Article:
Still, there are some who want the greater certainty of the rehab assignment. Players heal at their own pace and have individual preferences for how to return, and the length of the absence matters. Boston shortstop Trevor Story, for example, spent 17 days on a rehab assignment that stretched from July into August after undergoing Tommy John surgery and missing his team’s first 112 games.

“Jumping right into it is something you’ve kind of got to balance a little bit. Every injury is different, but for me coming off surgery, feeling that out for the first little bit of process in the minor leagues, I felt good about the arm bouncing back every other day, so kind of crossed that off the list,” Story said. “So after that, it was like all right, let’s go do this with the big club.”

Even if teams believe players could benefit from minor-league games, the collective bargaining agreement affords players far more authority. Players must approve any minor-league rehab assignment and are able to dictate a timeline for how long they remain there. The CBA allows a 20-day maximum for position players and 30 days for pitchers. Ostensibly, players could negotiate with teams for less time.

Brown declared four years of major-league service time as his line of demarcation for deciding who requires rehab assignments. That both Yordan Alvarez and Bo Bichette have embarked on one this season aligns somewhat with Brown’s philosophy, though he urged that all moves should be analyzed on an individual basis. And the physical component is not always the only factor. Some players, like the Tigers’ Riley Greene, have routines that they want to get back into before facing major league competition.

“For me, it was just mental, really. I feel like you lose a lot in a way. I have certain things I do when I get in the box, on deck, before I even go up. I have a routine. Once you get out of it, it’s kind of hard to get back. It just takes a little bit to get back. Timing, things like that,” said Greene, a second-year player who played three minor-league rehab games this season after sustaining a stress fracture in his left fibula.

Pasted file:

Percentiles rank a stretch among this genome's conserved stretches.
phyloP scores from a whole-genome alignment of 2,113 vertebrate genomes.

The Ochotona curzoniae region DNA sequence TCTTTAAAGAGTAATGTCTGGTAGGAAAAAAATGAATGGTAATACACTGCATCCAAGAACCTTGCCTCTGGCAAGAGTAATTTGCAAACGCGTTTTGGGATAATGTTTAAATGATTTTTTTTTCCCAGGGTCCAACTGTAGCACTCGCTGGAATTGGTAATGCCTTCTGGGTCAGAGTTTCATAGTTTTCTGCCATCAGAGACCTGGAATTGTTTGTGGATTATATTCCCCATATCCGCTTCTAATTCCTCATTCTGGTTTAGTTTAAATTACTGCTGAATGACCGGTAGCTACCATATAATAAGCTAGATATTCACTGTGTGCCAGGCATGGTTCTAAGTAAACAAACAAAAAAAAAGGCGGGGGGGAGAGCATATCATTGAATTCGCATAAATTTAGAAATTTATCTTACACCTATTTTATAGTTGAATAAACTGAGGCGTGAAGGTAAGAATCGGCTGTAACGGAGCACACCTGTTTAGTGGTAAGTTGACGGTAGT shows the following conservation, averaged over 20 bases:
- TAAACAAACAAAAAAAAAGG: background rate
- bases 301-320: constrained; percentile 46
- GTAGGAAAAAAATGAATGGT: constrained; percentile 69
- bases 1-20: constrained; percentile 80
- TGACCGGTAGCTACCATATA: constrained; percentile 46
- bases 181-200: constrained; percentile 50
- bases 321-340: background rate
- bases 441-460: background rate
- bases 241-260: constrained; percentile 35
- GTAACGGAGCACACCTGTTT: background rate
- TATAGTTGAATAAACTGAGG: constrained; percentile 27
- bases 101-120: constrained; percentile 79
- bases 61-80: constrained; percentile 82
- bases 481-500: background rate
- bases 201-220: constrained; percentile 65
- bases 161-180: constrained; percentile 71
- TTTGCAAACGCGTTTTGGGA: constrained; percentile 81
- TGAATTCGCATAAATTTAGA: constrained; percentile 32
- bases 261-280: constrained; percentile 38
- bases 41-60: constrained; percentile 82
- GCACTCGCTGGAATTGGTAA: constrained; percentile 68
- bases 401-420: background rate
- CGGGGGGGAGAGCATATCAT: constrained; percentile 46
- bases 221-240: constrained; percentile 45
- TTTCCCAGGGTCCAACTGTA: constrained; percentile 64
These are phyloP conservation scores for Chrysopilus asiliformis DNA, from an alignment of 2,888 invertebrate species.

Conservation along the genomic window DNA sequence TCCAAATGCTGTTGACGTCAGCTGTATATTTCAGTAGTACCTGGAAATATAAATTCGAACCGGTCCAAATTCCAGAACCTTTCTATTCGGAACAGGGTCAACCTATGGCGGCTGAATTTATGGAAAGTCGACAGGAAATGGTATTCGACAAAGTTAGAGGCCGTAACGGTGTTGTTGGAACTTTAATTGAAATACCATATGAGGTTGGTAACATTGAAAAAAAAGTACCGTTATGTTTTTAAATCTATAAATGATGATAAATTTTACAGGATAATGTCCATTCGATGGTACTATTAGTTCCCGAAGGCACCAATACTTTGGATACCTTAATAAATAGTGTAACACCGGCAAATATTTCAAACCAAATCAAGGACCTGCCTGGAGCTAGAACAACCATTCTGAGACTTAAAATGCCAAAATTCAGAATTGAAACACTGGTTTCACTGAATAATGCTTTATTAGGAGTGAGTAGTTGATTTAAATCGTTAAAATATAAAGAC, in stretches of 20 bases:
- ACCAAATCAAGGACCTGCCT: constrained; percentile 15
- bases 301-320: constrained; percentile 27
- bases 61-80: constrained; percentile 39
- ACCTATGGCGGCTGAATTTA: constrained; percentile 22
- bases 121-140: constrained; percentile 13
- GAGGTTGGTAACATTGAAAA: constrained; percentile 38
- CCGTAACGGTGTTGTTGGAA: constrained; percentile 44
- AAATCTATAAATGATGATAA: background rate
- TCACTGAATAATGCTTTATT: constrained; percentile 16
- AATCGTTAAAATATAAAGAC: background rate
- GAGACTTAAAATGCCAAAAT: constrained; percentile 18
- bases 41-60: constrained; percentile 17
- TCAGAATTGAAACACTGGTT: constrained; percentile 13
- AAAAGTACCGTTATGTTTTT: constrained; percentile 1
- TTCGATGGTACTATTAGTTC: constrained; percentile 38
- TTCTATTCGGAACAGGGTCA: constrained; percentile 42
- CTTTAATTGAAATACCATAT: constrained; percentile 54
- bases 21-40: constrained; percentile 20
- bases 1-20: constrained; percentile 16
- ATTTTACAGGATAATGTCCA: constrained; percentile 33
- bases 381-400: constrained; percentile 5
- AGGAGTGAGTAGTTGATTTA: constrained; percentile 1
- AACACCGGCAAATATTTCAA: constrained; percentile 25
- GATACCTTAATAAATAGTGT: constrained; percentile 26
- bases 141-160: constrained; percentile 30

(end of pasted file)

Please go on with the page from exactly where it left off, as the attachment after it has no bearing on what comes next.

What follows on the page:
“It’s good, I think, just to get your timing back, just to feel things you maybe forgot,” Greene said. “I personally liked it because I could get back into my routine. When it comes to being hurt and then coming back, it’s tough to get those feelings back, in my opinion.”

Alvarez is in his fourth full major-league season but has demonstrated an uncanny ability to return at full strength after lengthy absences. This year, he didn’t swing a bat for the first four weeks of spring training, played in just two Grapefruit League games and posted a .931 OPS across the first 22 regular-season games he started.

Houston still sent Alvarez on a three-game minor-league rehab assignment in July. He missed a month and a half due to a strained oblique and, after an absence of that length, Brown found it prudent to test Alvarez in the minor leagues.

Altuve’s first rehab assignment this season came after fracturing his right thumb in the World Baseball Classic in March and missing the season’s first two months. Even then, Altuve appeared in just five minor-league games. He finished 2-for-22 before returning to the major-league lineup. He slashed .265/.371/.479 in his subsequent 143 plate appearances, inviting wonder whether the detour down to the minor leagues was even necessary.

“I think it’s more a case of ‘Do they feel like they’re fully healthy?’ If they’re fully healthy, we talk to them more about timing than anything,” Brown said. “If the timing is right, we will say ‘OK let’s go. It’s time to go. You’re ready.’ And they’re actually ready to get thrown into the fire, to be honest.”

The Athletic’s Andy McCullough, Jen McCaffrey, Fabian Ardaya and Cody Stavenhagen contributed to this report.

(Top photo of Trout on a rehab assignment with the Inland Empire 66ers in 2017: Larry Goren / Four Seam Images via AP Images)